While most of the rolleristas said they felt nostalgic about returning to skating, Palmhurst resident Alva Bocanegra had the opposite reaction.
“I hated to skate,” the Mission school district substitute teacher recalled. “I like to exercise and maintain my weight, but I did it as a hobby and make friends. So I have to skate.”
Bocanegra, 31, who goes as Loba Negra in the Nerdcore Harlots team and was first introduced to roller derby through Williams, said her first bouts were rough.
“I didn’t know what I was getting myself into,” she said. “I really got beat up.”
The Nerdcore Harlots have the smallest team, the bare minimum to play, and Courtney Wilson, the team’s co-captain said the league’s players are some of the most dedicated in a growing local sport.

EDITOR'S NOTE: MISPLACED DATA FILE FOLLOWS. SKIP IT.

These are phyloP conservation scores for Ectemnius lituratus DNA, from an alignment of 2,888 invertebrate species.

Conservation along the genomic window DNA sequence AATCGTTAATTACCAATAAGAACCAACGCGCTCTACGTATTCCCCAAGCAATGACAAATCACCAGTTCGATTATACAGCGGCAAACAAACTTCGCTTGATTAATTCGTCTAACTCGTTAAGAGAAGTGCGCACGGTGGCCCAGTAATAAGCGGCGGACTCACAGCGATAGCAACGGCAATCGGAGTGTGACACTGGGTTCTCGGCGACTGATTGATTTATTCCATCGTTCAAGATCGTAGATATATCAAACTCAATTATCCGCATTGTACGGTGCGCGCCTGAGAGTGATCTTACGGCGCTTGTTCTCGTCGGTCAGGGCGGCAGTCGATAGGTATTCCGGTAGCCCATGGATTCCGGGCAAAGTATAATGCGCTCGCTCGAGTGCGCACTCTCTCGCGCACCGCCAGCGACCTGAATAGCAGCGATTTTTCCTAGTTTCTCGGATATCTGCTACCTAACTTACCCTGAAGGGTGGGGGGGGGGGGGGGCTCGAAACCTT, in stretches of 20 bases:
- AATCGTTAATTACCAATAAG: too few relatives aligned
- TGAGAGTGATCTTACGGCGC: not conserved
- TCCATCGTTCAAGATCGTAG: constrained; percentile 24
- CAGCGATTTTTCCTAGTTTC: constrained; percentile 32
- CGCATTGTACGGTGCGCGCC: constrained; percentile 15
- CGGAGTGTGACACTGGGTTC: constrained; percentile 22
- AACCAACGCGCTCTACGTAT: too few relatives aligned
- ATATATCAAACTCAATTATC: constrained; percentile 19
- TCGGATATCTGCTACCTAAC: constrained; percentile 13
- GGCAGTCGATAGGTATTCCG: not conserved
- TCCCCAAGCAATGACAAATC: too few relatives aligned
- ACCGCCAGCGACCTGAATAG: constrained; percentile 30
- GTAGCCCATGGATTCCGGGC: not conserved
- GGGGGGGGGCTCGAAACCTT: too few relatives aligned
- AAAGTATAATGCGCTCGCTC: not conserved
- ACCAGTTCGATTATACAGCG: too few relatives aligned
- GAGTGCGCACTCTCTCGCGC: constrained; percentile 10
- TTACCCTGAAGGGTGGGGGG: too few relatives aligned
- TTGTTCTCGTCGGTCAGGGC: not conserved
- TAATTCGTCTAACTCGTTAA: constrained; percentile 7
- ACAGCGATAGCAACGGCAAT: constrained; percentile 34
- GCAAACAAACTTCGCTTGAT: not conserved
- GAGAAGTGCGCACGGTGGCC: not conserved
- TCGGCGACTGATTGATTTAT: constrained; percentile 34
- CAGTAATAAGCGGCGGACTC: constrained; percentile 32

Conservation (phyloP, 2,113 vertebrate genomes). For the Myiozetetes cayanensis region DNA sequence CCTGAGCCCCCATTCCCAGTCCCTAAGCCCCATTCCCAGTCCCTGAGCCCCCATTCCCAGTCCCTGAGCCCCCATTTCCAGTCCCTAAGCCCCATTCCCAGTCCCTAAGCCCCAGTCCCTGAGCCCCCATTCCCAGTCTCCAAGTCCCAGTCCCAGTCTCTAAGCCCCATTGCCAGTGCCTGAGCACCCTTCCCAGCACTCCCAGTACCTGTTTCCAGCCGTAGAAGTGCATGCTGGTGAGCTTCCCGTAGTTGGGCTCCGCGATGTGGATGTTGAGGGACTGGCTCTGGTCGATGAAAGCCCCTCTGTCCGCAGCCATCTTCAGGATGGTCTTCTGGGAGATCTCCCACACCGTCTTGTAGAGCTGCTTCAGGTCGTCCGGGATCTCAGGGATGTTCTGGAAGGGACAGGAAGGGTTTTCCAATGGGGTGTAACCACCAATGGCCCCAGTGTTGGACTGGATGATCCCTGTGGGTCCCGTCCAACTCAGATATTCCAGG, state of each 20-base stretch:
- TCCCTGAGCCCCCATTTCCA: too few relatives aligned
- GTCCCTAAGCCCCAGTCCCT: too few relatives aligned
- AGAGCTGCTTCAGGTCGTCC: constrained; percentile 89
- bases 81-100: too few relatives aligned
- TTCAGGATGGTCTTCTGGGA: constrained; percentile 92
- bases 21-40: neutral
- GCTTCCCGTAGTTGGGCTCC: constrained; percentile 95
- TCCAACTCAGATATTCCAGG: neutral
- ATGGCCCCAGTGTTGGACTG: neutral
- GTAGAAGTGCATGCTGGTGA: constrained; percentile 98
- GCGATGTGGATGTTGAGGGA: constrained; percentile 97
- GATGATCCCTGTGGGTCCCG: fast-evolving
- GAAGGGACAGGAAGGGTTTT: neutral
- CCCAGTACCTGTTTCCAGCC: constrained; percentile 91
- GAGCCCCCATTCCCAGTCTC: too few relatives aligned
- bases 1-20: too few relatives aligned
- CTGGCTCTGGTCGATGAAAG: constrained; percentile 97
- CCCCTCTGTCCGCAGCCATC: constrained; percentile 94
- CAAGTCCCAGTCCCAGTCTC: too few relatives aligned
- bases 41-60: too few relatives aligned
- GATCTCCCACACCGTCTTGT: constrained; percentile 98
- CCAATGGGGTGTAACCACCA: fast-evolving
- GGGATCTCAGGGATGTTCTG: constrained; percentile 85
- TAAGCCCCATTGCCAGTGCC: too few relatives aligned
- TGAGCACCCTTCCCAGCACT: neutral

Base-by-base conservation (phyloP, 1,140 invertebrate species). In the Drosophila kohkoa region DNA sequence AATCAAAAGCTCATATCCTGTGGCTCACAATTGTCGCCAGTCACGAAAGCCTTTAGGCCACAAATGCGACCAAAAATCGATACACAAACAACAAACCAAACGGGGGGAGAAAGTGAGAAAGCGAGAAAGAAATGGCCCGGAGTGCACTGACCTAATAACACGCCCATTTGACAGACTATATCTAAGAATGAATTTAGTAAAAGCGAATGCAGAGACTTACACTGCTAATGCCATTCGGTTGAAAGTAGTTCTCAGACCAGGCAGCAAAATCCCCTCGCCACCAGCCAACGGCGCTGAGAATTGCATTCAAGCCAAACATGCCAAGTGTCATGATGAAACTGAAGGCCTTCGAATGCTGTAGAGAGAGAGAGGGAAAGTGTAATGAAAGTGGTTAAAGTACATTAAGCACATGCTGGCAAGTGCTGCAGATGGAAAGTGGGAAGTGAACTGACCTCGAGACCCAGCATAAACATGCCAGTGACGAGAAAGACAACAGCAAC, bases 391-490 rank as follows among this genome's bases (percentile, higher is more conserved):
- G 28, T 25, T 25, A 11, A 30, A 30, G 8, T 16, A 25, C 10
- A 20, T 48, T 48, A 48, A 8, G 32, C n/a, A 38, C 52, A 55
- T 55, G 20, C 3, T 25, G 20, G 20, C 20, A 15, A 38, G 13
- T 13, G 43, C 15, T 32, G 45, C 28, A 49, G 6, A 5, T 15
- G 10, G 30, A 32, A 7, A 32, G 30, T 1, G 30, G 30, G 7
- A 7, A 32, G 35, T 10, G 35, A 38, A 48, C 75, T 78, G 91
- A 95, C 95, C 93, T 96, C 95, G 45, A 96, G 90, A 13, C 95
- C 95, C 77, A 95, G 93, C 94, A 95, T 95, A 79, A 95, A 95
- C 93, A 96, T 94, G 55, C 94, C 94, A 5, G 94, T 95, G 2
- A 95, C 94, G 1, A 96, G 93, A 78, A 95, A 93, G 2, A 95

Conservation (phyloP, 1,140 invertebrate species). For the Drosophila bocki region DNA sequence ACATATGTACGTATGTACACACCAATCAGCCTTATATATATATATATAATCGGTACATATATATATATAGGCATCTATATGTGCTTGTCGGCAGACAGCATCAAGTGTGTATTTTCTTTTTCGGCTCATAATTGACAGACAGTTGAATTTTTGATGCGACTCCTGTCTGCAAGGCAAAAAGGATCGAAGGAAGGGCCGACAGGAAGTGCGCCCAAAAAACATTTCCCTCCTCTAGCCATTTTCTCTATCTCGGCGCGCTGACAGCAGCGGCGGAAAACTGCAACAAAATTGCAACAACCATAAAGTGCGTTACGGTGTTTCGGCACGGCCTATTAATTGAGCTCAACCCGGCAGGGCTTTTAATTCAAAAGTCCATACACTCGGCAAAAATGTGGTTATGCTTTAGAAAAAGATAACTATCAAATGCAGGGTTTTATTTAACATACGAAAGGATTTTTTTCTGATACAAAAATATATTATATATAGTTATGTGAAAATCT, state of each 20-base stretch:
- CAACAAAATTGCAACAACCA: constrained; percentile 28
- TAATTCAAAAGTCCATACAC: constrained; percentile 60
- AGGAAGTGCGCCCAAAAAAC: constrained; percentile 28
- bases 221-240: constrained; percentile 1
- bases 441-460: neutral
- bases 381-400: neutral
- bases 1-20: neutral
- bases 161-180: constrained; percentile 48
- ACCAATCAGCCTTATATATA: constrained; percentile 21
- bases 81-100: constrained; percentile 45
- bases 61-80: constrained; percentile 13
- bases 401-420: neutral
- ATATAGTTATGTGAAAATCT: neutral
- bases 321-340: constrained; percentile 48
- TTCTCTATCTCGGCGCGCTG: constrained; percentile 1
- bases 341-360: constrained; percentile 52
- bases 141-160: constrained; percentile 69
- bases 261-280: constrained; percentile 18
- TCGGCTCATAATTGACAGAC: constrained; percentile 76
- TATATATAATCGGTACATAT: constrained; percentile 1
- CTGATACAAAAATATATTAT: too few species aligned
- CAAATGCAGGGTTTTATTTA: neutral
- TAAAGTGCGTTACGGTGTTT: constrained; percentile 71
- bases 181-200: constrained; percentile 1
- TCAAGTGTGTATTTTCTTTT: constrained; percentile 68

“This is a different league than it used to be,” she said. “The more people we have, the more exposure we’ll get.”
In the future, Wilson and the veteran players in the league say they’re confident their teams and sport will get a bigger audience and maintain local support.
“Not that many people know about it,” Llamas said.
And for other women who want to join, novice skaters like Krystal Garcia, aka Suzie Cyco from the Traumakazes team, say anyone can be taught the sport.
“You have to be dedicated, but don’t get scared, we’ll teach you everything,” said Garcia, who’s now one of the veteran players. “We won’t just throw you out there.”
The league’s travel team will face Amarillo in June 9 and the local championship between the local teams will be June 16. The South Texas Rolleristas’ season will end on Oct. 26 when they face the Corpus Christi team.
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The Progress Times is the hometown newspaper for the local communities of Mission, Sharyland, Alton, Palmview, La Joya and surrounding areas in Western Hidalgo County. We have a staff of veteran reporters who work diligently every week to bring our readers the latest news as it affects their hometown area and people.